A Brief history of Pickwick Electric Cooperative
As time rolls along, fewer and fewer people can remember the day the lights came on in rural West Tennessee. Before electricity came to this area a typical day meant drawing drinking water from a well, reading by a coal oil lamp, washing clothes outside by hand and cooking meals on a wood cook stove. Farmers would work from sunrise to sunset because natural light was the only thing available. Today this drudgery is gone thanks to the organization of electric cooperatives.
For people in our area, the formation of Pickwick Electric Cooperative on Dec. 16, 1935, brought with it the magic of electricity. This one event probably did more to change the lives of local citizens than anything else during the 20th century because it allowed even backwoods areas to have the luxuries of modern living.
People became excited as the lines stretched farther and farther into the countryside. Everyone was anxious to get his or her home wired for electricity. As the lights came on one elated farmer was overheard to have said: “When I pulled that chain to turn on the lights, I felt as though I had been living in the dark all my life. Electric lights give me so much more light than my kerosene lamps, and I don’t have to smell the smoke.” Another Tennessee farmer, when asked to give his testimony at a local church, stood up and said, “Brothers and sisters, I want to tell you that the greatest thing is to have the love of God in your heart, and the next greatest thing is to have electricity in your home.”
The early days of PEC were difficult ones. Only two or three employees were available to do the work, and on several occasions a loan had to be secured from a local bank to meet payroll. Many times area farmers would pitch in to help build the lines. But despite these setbacks the cooperative soon had the hills and hollows coming to life.
The first PEC office was located in Adamsville, it remained there until 1940. PEC relocated to Selmer near Holmes Brothers’ car lot and later moved to Houston Street, across from the courthouse. In 1954, a new headquarters building was erected on Mulberry Street. After 60 years at the Mulberry Street location, the new PEC complex was constructed and opened for business on January 5, 2015, at 672 Hwy 142.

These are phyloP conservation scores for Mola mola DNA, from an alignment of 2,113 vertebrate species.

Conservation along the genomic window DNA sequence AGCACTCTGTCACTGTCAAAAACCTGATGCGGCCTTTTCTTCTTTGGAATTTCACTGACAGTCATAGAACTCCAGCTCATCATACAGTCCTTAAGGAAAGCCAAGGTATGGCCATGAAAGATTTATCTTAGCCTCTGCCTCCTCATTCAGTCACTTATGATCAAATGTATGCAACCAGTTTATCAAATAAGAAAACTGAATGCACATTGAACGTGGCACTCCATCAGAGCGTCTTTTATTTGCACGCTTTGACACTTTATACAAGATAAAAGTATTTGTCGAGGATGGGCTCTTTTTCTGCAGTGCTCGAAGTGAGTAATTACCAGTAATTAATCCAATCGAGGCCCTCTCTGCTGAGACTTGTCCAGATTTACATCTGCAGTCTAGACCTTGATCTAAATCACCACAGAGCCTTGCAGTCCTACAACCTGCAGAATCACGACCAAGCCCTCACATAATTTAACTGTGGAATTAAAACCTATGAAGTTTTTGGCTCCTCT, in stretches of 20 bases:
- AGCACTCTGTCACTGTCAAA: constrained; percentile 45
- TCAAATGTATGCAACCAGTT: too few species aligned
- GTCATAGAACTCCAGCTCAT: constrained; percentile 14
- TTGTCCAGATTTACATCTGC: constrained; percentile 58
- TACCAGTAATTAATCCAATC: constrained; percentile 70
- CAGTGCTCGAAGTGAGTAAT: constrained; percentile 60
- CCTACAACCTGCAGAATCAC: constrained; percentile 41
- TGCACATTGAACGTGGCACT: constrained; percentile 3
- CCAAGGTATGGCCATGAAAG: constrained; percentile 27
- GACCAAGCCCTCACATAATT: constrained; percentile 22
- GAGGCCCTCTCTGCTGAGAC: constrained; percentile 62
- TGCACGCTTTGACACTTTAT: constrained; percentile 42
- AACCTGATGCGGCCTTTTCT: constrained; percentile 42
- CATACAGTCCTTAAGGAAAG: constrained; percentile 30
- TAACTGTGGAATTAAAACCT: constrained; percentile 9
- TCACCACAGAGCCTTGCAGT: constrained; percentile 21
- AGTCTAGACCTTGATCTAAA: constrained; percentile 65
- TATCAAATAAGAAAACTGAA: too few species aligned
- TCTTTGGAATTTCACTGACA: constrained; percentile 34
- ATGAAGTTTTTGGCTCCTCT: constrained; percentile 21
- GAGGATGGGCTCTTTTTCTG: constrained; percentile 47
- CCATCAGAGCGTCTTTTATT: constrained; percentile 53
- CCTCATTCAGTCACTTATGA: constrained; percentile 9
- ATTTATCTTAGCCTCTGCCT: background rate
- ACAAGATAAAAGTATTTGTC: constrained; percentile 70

The first manager of the cooperative was Glenn Hassell, who was also a charter board member. PEC’s first board members were: Ralph Smith of Chewalla; Lester Hamm of Ramer; John R. Harris of Finger; J. E. Deford of Savannah; M. R. Lott of Morris Chapel; Glenn Hassell of Enville; E. A. Churchwell of Milledgeville; and Allen McCoy of Eastview.
In 1939, PEC bought the electric lines that the Tennessee Power Company had built into the towns of Adamsville, Bethel Springs, Savannah and Selmer. At the time of purchase there were 32 consumers in Adamsville, 23 in Bethel Springs, 161 in Savannah and 139 in Selmer. The total electric bills of consumers in each of the towns for August 1939 were $73.57, $39.91, $272.61, and $200.36 respectively.
All of Hardin and Wayne counties were originally part of the PEC service area. In 1940, PEC sold its portion of electric facilities east of the Tennessee River so that area could form their own electric cooperative.
From the beginning, the objective of PEC was providing electric service to anyone who wanted it. This was finally achieved in 1949, when the cooperative had a total of 6,000 members and more than 1,100 miles of lines. Since then the cooperative has grown at a rapid pace. In 1950, there were 6,500 members being served and by 1960, this number had grown to 8,312. Today, PEC serves approximately 20,600 members with nearly 2,437 miles of electric lines.
PEC has made a tremendous impact on the business and economic life in this area. It has served as a constant beacon, lighting the way, as people gradually raised their standard of living over the past seven decades.
Since 1935, PEC has expanded and grown in order to meet the increasing needs of its members. We have seen countless changes and there are many more on the horizon. But as in the past, our members can rest assured that we will respond to these changes and strive to provide the most efficient electric service at the most affordable price.